Episode 135: Pursuit of Immortality

While Zhuge Liang sails off into eternal fame, the Wei emperor Cao Rui goes in search of eternal youth.

Play

Transcript

PDF version

Welcome to the Romance of the Three Podcast. This is episode 135.

Last time, the kingdom of Shu was in trouble. Its indispensable man, Zhuge Liang, had died. And what’s more, its most fierce warrior, the general Wei Yan, had started a rebellion. But when Wei Yan confronted a detachment of the Shu army, most of his own men quickly deserted, since they were in no mood to fight their own countrymen. They all just wanted to go home. Wei Yan tried yelling at them, and he tried chasing them, and then he tried killing a few of them. But nothing worked, and his army dissipated.

But there was one unit that did not budge. It was the 300 men under the command of the general Ma Dai, who had been serving in Wei Yan’s unit when Wei Yan decided to rebel.

“Sir,” Wei Yan said to Ma Dai, “if you are sincere about helping me, then when I succeed, I will not forget you.”

Ma Dai said yeah ok, that sounds good. By this time, the Shu forces that confronted them had retreated, so the two of them regrouped what was left of their army and tried to figure out their next move.

“How about we go serve the kingdom of Wei?” Wei Yan suggested.

“General, that is not a good idea,” Ma Dai said. “Why should a true man subjugate himself to the service of another instead of seeking his own empire? In my view, you possess valor and cunning. Who in the Riverlands would dare to oppose you? I swear that I shall join you. Let’s first take Hanzhong, and then invade the Riverlands.”

quote1

Wei Yan was delighted with this idea, so they led their forces toward Nanzheng (2,4), the key city in the region of Hanzhong. Now Nanzheng was where the main Shu army was garrisoned, led by the senior adviser Yang Yi and the general Jiang Wei. When they saw Wei Yan’s forces approaching with a head of steam, Jiang Wei quickly ordered the drawbridge be pulled up.

Wei Yan and Ma Dai now shouted from the foot of the city, demanding that the troops inside surrender. Jiang Wei asked Yang Yi, “Wei Yan is ferocious, and now he has Ma Dai helping him. Even though they don’t have a lot of men, how should we fend them off?”

Yang Yi replied, “Before his excellency died, he left me a silk pouch and said that if Wei Yan rebels, I am to open the pouch when we are facing him on the field of battle, and a scheme to kill Wei Yan will present itself. We should look at it now.”

So he took out the pouch. On the outside, it said, “Do not open until you are on your horse, across from Wei Yan on the field of battle.”

That was good enough for Jiang Wei.

“Since his excellency had left specific instructions, you should hold on to the pouch for now,” he told Yang Yi. “I will lead our troops outside and line up for battle. Then you can come out.”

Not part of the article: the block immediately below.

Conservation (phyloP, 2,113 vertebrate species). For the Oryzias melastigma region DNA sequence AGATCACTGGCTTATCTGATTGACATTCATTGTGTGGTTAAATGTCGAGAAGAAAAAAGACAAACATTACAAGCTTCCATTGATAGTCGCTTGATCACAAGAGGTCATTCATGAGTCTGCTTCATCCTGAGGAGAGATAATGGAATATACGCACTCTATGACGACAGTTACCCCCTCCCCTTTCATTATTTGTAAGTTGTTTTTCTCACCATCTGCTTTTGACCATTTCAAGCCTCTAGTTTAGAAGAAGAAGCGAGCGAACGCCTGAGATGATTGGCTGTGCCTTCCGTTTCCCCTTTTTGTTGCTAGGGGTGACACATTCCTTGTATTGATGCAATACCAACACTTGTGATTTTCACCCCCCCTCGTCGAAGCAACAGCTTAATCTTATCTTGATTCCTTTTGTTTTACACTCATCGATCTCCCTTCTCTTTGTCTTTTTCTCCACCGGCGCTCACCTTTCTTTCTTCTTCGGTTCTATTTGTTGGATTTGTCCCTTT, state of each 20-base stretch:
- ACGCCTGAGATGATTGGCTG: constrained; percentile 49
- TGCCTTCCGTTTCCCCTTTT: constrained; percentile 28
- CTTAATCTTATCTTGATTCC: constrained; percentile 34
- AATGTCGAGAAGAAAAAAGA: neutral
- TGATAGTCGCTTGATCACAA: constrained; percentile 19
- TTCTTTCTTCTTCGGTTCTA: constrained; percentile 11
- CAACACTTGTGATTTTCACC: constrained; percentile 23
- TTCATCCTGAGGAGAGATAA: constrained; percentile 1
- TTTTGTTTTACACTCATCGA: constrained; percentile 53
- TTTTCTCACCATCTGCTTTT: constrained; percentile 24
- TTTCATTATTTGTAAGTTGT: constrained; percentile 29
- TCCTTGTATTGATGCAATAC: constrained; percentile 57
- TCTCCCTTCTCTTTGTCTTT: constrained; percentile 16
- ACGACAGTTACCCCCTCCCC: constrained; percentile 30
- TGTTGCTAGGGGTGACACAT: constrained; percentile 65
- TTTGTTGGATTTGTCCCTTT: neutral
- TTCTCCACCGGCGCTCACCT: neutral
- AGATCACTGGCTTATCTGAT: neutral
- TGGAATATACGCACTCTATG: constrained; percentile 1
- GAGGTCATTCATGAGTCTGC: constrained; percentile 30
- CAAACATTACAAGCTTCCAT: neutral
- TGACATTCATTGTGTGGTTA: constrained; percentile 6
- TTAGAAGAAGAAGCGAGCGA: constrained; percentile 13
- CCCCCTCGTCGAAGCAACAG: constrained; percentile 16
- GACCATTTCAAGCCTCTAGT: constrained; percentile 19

So Jiang Wei donned his armor, grabbed his spear, and led 3,000 men outside. Backed by rolling drums, they lined up in battle formation. Jiang Wei sat atop his horse under the main banner and shouted, “Wei Yan you traitor! The prime minister treated you well. Why are you rebelling?”

Gripping his saber and his reins, Wei Yan shouted back, “This has nothing to do with you! Tell Yang Yi to come out!”

During this exchange, Yang Yi was hiding out behind the main banner. He now opened the pouch and read the message inside. A moment later, he rode out from his lines, pointed a finger at Wei Yan, and laughed.

“When the prime minister was alive, he always knew you would rebel one day, so he told me to be prepared. And now, you have proven him correct. If you have the courage to shout, “Who dares to kill me” three times from your saddle, then you are a real man, and I will hand over Hanzhong to you.”

quote2

Wei Yan laughed back and said, “Yang Yi, you scoundrel. Listen up! When Zhuge Liang was alive, I did fear him a little bit. But now that he is dead, who in the empire dares to face me? I would have no problem shouting those words 30,000 times, much less three!”

So, Wei Yan held his saber and gripped his reins. Then, from his saddle, he let out a mighty roar.

“Who dares to kill me?!”

“I do!”

A voice rang out from behind Wei Yan before he had finished speaking, and in the blink of an eye, a saber flashed, and something hit the ground with a thud. That something was Wei Yan’s lifeless body, and the man who had slain him was the general Ma Dai, his supposed comrade.

So, if you back up a couple episodes to when Zhuge Liang was lying on his deathbed, he was handing out instructions to a bunch of people. One of those people was Ma Dai. We didn’t know at the time what he had told Ma Dai, but now, we do. The message in the silk pouch told Yang Yi that Ma Dai was a plant, so Yang Yi carried out the scheme as instructed, and sure enough, Zhuge Liang had reached from beyond the grave to take Wei Yan with him.